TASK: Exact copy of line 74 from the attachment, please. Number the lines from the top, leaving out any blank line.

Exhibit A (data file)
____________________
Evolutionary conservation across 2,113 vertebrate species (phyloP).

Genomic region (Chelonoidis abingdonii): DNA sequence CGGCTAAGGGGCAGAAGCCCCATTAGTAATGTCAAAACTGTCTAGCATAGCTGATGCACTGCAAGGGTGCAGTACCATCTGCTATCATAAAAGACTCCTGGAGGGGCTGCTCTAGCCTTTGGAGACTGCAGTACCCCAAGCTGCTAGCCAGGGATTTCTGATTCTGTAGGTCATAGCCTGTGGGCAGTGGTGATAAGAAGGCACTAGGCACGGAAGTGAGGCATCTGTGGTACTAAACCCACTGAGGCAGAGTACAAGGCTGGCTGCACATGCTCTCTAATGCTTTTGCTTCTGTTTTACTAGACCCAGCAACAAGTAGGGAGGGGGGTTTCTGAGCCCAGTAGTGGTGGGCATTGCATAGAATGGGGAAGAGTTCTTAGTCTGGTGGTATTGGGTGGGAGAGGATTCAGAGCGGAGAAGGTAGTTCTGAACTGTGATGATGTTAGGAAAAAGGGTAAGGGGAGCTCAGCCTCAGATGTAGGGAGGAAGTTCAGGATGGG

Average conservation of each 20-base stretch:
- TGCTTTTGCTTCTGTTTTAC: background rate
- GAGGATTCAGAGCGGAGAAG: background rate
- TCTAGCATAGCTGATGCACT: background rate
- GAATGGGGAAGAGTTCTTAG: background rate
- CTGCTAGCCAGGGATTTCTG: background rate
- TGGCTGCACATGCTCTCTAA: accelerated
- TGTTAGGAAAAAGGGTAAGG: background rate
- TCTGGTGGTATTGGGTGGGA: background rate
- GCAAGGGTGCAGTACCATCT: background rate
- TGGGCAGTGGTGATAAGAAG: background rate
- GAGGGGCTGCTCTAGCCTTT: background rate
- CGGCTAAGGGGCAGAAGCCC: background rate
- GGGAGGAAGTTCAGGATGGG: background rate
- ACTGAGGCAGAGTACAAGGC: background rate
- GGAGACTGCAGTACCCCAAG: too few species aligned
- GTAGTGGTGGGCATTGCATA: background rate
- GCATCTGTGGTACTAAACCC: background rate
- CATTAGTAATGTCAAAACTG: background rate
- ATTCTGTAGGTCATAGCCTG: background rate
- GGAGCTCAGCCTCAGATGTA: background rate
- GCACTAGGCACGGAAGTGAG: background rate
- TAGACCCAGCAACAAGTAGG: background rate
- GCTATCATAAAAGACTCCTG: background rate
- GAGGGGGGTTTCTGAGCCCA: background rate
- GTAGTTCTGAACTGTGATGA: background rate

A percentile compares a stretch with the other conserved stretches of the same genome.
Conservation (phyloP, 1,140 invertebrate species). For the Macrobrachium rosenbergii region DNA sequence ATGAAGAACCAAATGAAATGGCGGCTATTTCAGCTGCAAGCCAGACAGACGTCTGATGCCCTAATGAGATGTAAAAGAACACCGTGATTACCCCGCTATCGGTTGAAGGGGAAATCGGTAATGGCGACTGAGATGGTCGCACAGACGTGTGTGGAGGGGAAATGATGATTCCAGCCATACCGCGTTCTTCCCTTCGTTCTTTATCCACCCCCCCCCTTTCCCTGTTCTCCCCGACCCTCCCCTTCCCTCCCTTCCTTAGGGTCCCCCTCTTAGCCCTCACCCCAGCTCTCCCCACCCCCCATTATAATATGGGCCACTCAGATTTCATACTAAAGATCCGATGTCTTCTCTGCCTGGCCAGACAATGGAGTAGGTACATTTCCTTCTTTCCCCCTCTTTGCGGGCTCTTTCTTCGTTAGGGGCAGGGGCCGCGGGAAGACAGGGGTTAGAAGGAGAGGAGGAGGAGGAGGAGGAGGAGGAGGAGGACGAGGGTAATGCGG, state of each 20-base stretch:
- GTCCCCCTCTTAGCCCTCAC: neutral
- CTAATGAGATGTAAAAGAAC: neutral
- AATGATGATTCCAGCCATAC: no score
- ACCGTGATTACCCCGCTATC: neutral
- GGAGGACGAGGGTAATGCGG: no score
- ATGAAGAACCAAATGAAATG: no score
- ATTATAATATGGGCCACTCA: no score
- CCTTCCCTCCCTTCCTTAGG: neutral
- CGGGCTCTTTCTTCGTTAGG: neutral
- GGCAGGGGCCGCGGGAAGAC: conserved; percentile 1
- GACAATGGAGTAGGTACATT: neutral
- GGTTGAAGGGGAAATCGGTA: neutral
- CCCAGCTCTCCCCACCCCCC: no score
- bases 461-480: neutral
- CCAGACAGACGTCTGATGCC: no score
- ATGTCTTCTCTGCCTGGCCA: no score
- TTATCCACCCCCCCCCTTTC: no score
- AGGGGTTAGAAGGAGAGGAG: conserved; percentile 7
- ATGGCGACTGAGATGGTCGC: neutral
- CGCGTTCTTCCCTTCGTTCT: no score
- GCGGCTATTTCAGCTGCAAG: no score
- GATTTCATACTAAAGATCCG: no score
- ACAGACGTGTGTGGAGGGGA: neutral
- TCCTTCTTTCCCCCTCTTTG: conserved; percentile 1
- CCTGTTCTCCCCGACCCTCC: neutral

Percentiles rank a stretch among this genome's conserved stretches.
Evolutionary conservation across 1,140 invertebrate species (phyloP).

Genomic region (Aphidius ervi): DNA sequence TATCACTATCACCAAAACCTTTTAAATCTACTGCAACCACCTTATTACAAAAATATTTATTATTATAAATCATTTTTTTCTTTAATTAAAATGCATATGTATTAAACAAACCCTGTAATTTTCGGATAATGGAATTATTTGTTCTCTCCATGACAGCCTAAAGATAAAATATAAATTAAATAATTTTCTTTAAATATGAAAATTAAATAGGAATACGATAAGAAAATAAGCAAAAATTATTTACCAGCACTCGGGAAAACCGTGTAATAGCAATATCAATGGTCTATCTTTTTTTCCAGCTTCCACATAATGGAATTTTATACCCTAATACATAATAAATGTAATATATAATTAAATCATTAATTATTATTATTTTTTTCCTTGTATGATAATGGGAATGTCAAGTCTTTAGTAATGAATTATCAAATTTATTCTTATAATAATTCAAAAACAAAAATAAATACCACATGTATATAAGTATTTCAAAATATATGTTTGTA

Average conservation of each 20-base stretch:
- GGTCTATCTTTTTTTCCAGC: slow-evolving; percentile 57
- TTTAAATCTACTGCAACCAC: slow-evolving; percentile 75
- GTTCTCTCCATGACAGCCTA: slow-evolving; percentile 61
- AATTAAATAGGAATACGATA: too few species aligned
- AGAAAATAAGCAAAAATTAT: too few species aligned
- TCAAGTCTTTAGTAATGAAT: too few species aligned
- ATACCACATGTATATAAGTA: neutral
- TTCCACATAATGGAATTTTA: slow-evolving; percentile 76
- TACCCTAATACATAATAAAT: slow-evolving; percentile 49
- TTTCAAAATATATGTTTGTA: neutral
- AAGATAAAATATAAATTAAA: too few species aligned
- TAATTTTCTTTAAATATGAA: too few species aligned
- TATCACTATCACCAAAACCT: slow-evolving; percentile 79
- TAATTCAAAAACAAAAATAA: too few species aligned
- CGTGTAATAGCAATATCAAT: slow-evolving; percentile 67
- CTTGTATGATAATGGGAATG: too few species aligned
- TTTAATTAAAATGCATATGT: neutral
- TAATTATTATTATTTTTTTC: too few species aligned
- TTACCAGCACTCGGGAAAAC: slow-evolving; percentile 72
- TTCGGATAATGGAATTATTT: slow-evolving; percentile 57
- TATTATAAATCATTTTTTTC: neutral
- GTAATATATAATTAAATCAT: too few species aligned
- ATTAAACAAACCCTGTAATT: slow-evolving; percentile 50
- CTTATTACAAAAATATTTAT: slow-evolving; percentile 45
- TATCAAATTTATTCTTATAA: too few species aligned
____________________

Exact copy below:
- CGTGTAATAGCAATATCAAT: slow-evolving; percentile 67